My dog just died today. She passed away in my arms. We mourn the passing of Betty (aka Ms. Thang). This is our tribute to what she meant to my family and me.
Most people knew her as Ms. Thang. We just called her Betty. She would also come if you called “Dog”.
She was twelve years old. That is a long time for a dog to live. It was enough time to live in four states, Ohio, Indiana, California, and Pennsylvania. She got to see the Pacific Ocean, the Grand Canyon, and the St. Louis Arch.
Betty’s greatest joy was sleeping on my lap. She enjoyed sleeping on my feet while I worked at the computer. There wasn’t a corner she didn’t like to snuggle in. Every once in a while she would retire to her room. That’s when you knew she really didn’t want to be bothered.
You always knew where you stood with the old gal. Either she loved you or you had better run away fast. She would first bark when she saw you. If she didn’t like you she wouldn’t stop. If she did like you, and as you got closer, she would hop a bit. Her tail would start to wag, which led to her butt swinging back and forth, followed by her front paws dancing as you approached. She knew to get a really good hug to lean against you while you stroked her fur. If that knocked you over that was the best because then she could you give lots of wet kisses.
Betty loved people of all ages but children were her favorite. Her sixth sense told her if she could play rough or when to settle down and be quiet. Children everywhere we have lived came to think of her as their dog, too. She had her favorites and would love on them whenever they came to visit.
Betty was a member of our family and loved us so much. Jordan was her baby though and the only one whose nose she would lick. She was always very gentle and calm with him. Logan was her big brother and she loved their rough housing sessions. RestaurantMan was her Daddy and she worked her charm around him from the beginning. Perhaps she sensed that he wasn’t thrilled about the idea of owning a dog, at first. She made sure to let him know that he was Top Dog. He was the only one she would come running to the front door when he got home. She would walk one step behind him at all times. With me or the boys she would go plowing ahead and maybe look back to make sure we were coming. She would greet us at the door if, when, the mood struck.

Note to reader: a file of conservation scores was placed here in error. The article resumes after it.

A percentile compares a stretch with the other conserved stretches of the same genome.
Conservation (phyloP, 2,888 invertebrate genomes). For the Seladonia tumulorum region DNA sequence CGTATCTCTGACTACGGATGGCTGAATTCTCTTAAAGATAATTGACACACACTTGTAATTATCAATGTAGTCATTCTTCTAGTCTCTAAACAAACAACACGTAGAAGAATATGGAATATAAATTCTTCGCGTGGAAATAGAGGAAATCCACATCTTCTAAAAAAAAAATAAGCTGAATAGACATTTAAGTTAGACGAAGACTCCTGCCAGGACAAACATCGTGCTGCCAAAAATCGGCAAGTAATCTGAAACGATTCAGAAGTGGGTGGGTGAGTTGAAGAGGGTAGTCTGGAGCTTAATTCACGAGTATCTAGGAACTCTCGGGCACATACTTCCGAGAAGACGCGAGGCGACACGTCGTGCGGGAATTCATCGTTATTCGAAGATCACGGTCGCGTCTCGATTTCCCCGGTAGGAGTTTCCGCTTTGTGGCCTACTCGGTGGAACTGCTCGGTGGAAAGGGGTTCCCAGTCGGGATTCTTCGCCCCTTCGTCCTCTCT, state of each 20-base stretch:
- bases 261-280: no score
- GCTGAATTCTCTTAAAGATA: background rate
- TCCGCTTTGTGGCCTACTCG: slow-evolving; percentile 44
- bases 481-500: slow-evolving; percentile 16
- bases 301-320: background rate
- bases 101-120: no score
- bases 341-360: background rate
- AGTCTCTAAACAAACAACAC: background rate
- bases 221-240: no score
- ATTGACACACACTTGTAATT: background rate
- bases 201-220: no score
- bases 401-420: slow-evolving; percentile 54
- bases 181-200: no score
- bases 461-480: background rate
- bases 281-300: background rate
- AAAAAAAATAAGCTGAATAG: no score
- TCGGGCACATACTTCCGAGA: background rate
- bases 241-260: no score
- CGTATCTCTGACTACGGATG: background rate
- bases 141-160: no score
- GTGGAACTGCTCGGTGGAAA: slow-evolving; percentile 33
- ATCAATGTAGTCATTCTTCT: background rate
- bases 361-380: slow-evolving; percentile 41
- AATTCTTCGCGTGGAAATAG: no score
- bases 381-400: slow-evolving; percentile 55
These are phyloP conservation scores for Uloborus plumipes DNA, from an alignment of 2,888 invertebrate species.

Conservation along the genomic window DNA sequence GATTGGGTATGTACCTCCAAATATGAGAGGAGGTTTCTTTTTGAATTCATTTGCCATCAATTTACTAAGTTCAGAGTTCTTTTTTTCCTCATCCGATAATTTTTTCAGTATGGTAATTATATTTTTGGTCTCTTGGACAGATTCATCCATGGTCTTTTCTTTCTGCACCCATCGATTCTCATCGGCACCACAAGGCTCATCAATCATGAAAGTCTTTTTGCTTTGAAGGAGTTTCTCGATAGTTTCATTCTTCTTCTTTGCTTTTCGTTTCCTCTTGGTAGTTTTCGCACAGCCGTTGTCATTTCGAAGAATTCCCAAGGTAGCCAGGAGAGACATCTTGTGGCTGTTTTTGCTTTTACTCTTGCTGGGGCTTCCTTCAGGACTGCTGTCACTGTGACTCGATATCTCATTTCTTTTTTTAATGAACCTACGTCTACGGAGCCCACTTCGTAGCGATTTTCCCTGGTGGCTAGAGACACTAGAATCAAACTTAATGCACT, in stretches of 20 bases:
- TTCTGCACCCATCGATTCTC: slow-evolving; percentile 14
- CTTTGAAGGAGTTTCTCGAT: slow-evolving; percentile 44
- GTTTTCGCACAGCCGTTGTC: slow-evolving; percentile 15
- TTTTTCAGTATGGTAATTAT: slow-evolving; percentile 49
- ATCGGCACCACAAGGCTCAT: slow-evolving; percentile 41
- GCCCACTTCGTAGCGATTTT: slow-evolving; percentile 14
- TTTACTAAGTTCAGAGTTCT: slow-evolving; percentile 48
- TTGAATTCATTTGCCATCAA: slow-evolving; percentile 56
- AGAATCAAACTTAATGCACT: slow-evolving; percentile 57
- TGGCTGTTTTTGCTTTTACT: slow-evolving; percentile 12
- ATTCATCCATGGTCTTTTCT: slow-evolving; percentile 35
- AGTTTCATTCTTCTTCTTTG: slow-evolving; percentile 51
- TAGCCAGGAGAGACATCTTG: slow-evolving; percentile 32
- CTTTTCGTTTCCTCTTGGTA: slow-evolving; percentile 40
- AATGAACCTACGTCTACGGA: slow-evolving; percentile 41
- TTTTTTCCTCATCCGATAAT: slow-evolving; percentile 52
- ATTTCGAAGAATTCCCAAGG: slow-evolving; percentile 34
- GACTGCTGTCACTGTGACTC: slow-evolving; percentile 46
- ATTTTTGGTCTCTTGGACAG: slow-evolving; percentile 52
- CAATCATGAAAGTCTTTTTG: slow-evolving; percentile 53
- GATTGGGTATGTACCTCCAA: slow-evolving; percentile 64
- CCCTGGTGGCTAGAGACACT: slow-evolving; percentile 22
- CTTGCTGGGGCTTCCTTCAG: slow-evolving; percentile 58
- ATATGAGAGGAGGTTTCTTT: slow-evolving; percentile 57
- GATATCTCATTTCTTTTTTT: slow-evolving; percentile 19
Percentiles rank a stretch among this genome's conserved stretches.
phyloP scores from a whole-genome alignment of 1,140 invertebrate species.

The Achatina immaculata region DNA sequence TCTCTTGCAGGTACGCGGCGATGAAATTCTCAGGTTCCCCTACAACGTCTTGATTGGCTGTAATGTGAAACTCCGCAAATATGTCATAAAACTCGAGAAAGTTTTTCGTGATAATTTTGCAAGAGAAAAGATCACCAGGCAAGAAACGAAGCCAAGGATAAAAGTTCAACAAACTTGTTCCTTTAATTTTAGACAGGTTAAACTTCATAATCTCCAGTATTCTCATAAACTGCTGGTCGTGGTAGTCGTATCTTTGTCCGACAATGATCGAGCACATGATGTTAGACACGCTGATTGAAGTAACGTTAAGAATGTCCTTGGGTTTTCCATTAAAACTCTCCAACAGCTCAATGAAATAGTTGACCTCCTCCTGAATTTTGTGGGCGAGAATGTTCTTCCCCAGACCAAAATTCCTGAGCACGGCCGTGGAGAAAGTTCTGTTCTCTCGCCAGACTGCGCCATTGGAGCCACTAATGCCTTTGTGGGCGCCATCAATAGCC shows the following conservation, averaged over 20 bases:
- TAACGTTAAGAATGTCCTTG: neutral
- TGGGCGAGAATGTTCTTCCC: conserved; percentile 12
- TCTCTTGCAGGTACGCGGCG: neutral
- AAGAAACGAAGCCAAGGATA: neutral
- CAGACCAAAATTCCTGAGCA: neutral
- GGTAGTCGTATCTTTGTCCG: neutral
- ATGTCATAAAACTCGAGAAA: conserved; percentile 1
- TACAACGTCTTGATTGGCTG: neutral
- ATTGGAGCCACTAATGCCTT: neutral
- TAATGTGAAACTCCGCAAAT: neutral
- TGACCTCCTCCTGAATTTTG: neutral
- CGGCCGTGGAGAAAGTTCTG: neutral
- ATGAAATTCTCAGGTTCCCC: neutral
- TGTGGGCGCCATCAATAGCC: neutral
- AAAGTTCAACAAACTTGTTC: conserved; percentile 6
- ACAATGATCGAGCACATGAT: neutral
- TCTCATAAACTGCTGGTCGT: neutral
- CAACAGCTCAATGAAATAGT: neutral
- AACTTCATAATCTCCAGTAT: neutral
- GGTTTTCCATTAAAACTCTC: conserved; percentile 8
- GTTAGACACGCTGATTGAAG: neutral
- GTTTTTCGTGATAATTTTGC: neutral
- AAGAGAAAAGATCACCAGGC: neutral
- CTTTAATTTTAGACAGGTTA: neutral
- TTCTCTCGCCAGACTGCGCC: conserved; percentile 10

Betty became “Ms. Thang” when we left her behind because she hated being apart from us. One time she ate my mattress when we were at a homeschool convention weekend. That’s how she got the name “Ms. Thang”. She broke out in massive hives when we took a vacation to Disney. She was fine one week when we went out of town because she had company the entire time. She systematically peed all over every floor the first night we were home. We learned to take her with us or lock her in her cage. OH, how she loved going for rides in the car even if it was to church and back. All you would have to do is say, “Car?” Her ears would stand straight up, her eyes would open big, and her body would kind of stiffen. As she scanned your face you realized she was checking to see if you meant it. Once you put the collar on her she knew exactly what to do and would run to the car.
We were never able to train her to fetch a ball and bring it back, that was beneath her. She would run after it then turn right back around to get her treat, without the ball. We did train to her to come when we opened a potato chip bag. Or did she train us to provide her favorite snack often? After her morning walk I would give her a rawhide chew and tell her to stay for a few seconds. She would sit with that thing in her mouth, without moving a muscle. As soon as I would tell her, “Go!” she’d take off running to a corner to play with her stick and then wolf it down. That was our morning ritual.
When it was math time she was right there on the rug watching the blocks carefully. More than once she served as a desk for a small whiteboard. She especially loved long walks in the park.
How do animals know they are going to the doctor? I have never had a pet who didn’t sense that’s what you were up to without you ever saying the word. But she made you feel immensely guilty for even thinking the word “vet”. The look she would shoot at me could peel paint off walls as I thought about the timing of getting her into the car with the least amount of fuss. Yes, I believe animals can hear us thinking. Betty surely did. For an 80 pound dog (give or take ten pounds depending on her mood) she was very adept at hiding when it was vet time.
A little less than two years ago the vet told me that she had tumors in her belly. He felt confident they were cancerous or could become so quite easily. The only way to know for certain was to run all kinds of expensive tests. The other option was to make her as comfortable as possible and let time play out. RestaurantMan and I chose the latter. There was no need to put her under more stress with tests, the poking and prodding, or countless injections. Just getting her to the vet was a pain.